Swapnil Waghmare asks…
Are BDD frameworks like Specflow, Cucumber better for E2E tests?
There’s two ways I can interpret this question (my additions are in bold).
Are BDD frameworks that use ‘Given/When/Then’ feature files like Specflow, Cucumber better than frameworks that use ‘describe/it’ blocks like RSpec and Mocha for e2e tests?
As I previously explained, Automattic’s unit tests are written in Mocha, so that was a logical choice for writing e2e tests as there is a lot of familiarity of it within Automattic, which will hopefully mean more developers are interested in the e2e tests we are writing using Mocha/WebDriverJs.
There are some challenges with writing end-to-end tests with Mocha (mainly that Mocha tests are all independent so will continue to run if a previous step in the scenarios fails) so I haven’t completely ruled out investigating a move to Cucumber at some point for the e2e tests.
Are BDD frameworks like Specflow, Cucumber better for E2E tests than using them for automated integration, component or unit tests?
I think you could write integration tests or even unit tests in Given/When/Then format as most unit tests follow the same arrange/act/assert pattern anyhow which is exactly what Given/When/Then is.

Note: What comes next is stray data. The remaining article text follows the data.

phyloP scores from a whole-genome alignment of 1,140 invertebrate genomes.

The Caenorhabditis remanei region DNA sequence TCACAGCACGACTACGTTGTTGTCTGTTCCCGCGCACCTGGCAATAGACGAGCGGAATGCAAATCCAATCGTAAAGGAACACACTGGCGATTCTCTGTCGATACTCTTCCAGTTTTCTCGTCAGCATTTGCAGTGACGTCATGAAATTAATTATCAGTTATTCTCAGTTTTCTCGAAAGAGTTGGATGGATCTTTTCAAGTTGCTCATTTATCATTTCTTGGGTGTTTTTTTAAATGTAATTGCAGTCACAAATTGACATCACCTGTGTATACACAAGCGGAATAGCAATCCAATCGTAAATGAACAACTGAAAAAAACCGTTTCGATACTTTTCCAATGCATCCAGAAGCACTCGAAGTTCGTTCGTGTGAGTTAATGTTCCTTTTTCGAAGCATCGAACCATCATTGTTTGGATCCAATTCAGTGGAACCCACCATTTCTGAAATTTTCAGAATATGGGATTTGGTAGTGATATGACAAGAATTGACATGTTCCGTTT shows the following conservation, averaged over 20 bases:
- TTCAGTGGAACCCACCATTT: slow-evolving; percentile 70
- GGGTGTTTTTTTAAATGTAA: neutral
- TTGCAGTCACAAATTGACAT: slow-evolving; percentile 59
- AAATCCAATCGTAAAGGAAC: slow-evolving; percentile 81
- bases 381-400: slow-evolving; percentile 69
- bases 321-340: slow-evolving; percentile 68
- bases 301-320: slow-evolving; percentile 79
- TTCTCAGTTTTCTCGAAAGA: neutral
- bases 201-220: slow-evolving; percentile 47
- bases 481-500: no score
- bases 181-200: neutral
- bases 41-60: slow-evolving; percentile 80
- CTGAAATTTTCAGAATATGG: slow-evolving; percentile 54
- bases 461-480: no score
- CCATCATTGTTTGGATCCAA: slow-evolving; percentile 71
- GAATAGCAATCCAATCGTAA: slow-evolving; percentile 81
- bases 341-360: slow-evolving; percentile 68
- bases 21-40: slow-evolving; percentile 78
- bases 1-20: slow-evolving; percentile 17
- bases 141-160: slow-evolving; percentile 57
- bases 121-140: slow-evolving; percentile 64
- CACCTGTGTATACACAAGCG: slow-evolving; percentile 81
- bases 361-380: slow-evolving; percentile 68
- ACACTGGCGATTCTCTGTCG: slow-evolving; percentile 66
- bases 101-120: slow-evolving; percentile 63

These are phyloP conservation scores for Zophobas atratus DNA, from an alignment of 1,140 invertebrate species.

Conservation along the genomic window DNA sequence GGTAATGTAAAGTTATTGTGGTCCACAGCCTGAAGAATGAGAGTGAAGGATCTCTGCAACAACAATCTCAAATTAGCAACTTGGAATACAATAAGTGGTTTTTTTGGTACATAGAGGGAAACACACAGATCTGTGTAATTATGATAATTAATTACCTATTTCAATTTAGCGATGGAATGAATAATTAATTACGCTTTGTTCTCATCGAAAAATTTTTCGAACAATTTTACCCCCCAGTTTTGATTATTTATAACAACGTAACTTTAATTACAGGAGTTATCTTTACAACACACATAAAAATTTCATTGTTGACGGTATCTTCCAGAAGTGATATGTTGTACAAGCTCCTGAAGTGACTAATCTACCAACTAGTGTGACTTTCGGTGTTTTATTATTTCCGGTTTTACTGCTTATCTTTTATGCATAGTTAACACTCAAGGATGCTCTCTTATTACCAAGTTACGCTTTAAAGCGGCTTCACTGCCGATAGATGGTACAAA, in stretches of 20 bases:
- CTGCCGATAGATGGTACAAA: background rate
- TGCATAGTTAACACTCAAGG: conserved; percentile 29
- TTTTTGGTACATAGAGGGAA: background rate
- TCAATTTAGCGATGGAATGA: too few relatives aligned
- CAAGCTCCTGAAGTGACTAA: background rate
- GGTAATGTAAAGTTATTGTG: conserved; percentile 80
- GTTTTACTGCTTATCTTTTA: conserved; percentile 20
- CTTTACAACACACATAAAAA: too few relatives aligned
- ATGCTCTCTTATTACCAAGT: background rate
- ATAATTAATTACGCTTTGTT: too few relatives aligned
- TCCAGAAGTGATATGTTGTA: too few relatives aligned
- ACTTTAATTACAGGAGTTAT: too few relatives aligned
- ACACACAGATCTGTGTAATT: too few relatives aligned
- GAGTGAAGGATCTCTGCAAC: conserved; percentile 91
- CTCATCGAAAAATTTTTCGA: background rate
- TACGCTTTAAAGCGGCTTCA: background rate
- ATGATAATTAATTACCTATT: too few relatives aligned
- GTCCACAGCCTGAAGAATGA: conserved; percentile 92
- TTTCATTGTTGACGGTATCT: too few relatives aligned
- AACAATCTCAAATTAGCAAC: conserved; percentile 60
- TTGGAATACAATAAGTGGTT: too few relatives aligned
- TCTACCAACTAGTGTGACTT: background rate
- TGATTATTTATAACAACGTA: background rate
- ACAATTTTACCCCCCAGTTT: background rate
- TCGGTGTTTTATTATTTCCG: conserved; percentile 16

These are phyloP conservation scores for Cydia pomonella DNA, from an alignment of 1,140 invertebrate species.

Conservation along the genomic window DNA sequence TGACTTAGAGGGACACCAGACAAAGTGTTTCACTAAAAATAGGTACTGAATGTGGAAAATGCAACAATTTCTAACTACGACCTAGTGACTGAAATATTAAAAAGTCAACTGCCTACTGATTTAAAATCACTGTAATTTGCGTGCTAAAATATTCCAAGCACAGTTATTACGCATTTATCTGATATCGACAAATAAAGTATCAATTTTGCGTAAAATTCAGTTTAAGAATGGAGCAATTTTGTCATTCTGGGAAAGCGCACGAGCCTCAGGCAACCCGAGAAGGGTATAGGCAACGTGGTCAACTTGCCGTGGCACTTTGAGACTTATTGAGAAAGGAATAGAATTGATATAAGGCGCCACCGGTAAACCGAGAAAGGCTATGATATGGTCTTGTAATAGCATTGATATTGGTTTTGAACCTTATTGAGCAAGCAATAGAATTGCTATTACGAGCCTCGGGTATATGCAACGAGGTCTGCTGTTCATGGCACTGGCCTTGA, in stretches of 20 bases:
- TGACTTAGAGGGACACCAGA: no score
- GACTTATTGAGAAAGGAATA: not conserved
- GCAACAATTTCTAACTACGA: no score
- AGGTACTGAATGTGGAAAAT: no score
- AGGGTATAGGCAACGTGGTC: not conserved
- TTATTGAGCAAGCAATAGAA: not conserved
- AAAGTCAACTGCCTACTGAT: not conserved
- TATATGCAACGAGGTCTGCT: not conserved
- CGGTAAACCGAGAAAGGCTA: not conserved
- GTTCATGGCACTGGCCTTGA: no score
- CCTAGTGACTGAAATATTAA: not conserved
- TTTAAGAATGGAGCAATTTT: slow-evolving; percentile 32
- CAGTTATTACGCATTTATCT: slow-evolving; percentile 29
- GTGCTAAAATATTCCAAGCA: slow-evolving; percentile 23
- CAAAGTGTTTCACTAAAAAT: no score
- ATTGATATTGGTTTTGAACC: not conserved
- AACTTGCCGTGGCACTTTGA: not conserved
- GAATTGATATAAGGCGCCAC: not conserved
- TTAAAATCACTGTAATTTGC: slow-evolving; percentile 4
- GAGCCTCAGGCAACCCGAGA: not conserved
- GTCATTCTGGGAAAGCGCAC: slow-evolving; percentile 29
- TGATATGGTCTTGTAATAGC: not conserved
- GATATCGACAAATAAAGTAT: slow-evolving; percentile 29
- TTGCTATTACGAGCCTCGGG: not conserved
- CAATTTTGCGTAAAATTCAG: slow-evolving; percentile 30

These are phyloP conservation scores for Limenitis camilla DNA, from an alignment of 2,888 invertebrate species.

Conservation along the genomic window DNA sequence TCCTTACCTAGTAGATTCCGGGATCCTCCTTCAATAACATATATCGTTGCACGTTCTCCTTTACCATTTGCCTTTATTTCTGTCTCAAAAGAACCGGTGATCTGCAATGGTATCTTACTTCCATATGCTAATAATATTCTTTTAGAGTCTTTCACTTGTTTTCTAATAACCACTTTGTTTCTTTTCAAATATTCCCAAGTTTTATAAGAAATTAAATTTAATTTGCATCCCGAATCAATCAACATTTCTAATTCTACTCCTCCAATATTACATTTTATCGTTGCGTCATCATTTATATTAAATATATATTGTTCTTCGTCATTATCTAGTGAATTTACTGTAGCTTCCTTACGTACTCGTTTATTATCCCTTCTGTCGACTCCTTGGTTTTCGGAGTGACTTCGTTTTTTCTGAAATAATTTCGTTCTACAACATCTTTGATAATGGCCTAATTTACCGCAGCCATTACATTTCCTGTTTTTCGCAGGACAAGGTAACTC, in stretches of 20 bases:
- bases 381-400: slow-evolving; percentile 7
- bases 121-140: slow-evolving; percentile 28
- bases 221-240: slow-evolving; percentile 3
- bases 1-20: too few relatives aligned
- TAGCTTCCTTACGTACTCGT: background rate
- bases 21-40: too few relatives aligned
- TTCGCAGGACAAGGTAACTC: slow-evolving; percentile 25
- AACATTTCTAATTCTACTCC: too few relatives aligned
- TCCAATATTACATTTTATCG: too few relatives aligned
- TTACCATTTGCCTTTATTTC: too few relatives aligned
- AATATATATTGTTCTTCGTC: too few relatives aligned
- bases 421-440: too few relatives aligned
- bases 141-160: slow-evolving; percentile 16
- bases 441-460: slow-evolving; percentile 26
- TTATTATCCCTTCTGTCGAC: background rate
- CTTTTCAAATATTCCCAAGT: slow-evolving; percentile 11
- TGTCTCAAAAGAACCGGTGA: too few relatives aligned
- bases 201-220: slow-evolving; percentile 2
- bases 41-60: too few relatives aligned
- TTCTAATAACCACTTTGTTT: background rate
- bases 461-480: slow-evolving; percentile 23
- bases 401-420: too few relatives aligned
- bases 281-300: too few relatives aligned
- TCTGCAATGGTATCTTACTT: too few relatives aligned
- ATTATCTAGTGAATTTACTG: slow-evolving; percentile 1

Keep in mind there is overhead in maintaining all the step definitions and feature files for Cucumber/Specflow that give you non technical readability so if you don’t require that readability it is probably overkill. But a personal preference nonetheless.
Swapnil Waghmare also asks…
Which tools have you used for API testing, which ones would you recommend?
I try to keep things simple, so in the past when I’ve written REST integration tests I’ve just called them using in built libraries, and have used Postman quite a lot for manual testing and debugging.
Swapnil Waghmare finally asks…
As for whether QA’s should write unit tests? No, I don’t think so, as I believe unit tests should drive software development, and writing code by writing unit tests is much easier than trying to add unit tests after by someone else, as the original code will not likely be very testable as it wasn’t written with testability in mind. One benefit of code written with unit tests at the time is that it will mostly be better code as the tests are consuming your API that you are developing.